URN News Digest Vol No. 012: – Photography versus Pornography of the Dead

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“A picture is worth a thousand words” goes an old adage and a good picture does not require any accompanying story. It allows the reader to delve into their own world of imagination, draw out a context and interpret their own stories.

But a picture of a dead nude decomposing body is worth “a trillion emotions”.

While we strive to take dramatic pictures, telling pictures and pictures of happiness, conflict and death, two questions must stick in our minds.
• What is the purpose of the picture you are taking?
• For whom are you taking this picture?
• Who do you want to see this picture?
• And for what results?

What is the motive behind a photographer, who grabs his camera, rushes to a scene to capture real horrid pictures of a dead nude decomposing body?  To put this question into context, let me  refer to three pictures sent in this weekend from Fort-Portal linked to the pit sawyer murdered and buried in the saw waste.

The first picture showed the bulging, decomposing black man turned pink body, with all skin scaled off, lying vertically naked in the saw dust.

The second picture, a medium close up showed the swollen nude body, lying on top of the saw dust. Third image showed the body partly out of the saw dust but with the tree roots entrapping.

I must admit that a cold chill went running in my spine as soon as my curious eye pried over the first image. My moral self recoiled in horror. With shock and shame still spinning in my mind, I braved one more look at the pictures, for the sake of piecing up this article.

The three pictures depict what one of the writers has described as the “pornography of the suffering and the dead”.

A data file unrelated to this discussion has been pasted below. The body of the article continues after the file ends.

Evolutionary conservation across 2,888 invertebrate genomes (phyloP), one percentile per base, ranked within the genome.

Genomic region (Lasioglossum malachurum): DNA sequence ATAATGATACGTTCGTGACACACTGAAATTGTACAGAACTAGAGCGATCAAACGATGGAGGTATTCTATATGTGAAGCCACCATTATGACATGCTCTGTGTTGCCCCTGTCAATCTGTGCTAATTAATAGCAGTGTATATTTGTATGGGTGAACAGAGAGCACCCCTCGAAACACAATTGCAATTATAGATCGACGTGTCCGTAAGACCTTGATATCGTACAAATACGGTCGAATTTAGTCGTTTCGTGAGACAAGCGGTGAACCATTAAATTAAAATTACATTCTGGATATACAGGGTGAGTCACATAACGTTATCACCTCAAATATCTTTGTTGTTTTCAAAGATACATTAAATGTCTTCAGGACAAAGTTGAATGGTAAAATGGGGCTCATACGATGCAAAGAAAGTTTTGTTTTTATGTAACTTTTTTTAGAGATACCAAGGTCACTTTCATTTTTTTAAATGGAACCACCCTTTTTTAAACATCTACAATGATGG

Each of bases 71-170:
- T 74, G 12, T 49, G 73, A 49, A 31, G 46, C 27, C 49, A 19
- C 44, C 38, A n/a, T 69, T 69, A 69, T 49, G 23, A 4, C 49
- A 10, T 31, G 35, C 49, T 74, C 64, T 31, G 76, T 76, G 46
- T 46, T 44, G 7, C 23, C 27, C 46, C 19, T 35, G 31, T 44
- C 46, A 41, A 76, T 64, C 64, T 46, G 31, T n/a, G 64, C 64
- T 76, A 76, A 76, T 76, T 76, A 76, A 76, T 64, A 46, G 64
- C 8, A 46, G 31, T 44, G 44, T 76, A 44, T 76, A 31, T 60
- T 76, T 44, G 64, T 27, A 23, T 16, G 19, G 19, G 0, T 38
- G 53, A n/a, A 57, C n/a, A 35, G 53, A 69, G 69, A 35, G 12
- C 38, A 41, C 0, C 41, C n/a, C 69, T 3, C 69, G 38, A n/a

The three images beg for the ethical and moral question of News reportage. Questions to the photographer- How would you react if you knew this man? How would you react of this man was your brother or even a relative? For what reason would you take this picture?

The commitment to tell the truth and to support the story that was already sent in and published should not override our need to be sensitive to the situations and people.

In the case of the three pictures, the photographer ought to have realized the need to be sensitive to the grieving family, respect for the dead, embarrassment of the deceased been pedaled naked for all to see.

To put this concern right, I want to allude to Ethic number four of the photographers;
• Treat all subjects with respect and dignity… intrude on the private moments of grief only when the public has a justifiable need to see.

Let’s not shun the pornography of the living and yet rejoice in taking pictures that glorify the pain of the deceased, the grieving, and the suffering. Cardinal rule. What’s the purpose of the picture you are taking? Who do you want to see that picture, what story does it tell.

Quote of the Week: Put it before them briefly so they will read it, clearly so they will appreciate it, picturesquely so they will remember it and, above all, accurately so they will be guided by its light. — Joseph Pulitzer (1847-1911) was editor and publisher of the New York World and one of the great men of journalism of the 19th century.

Have a wonderful photography week.

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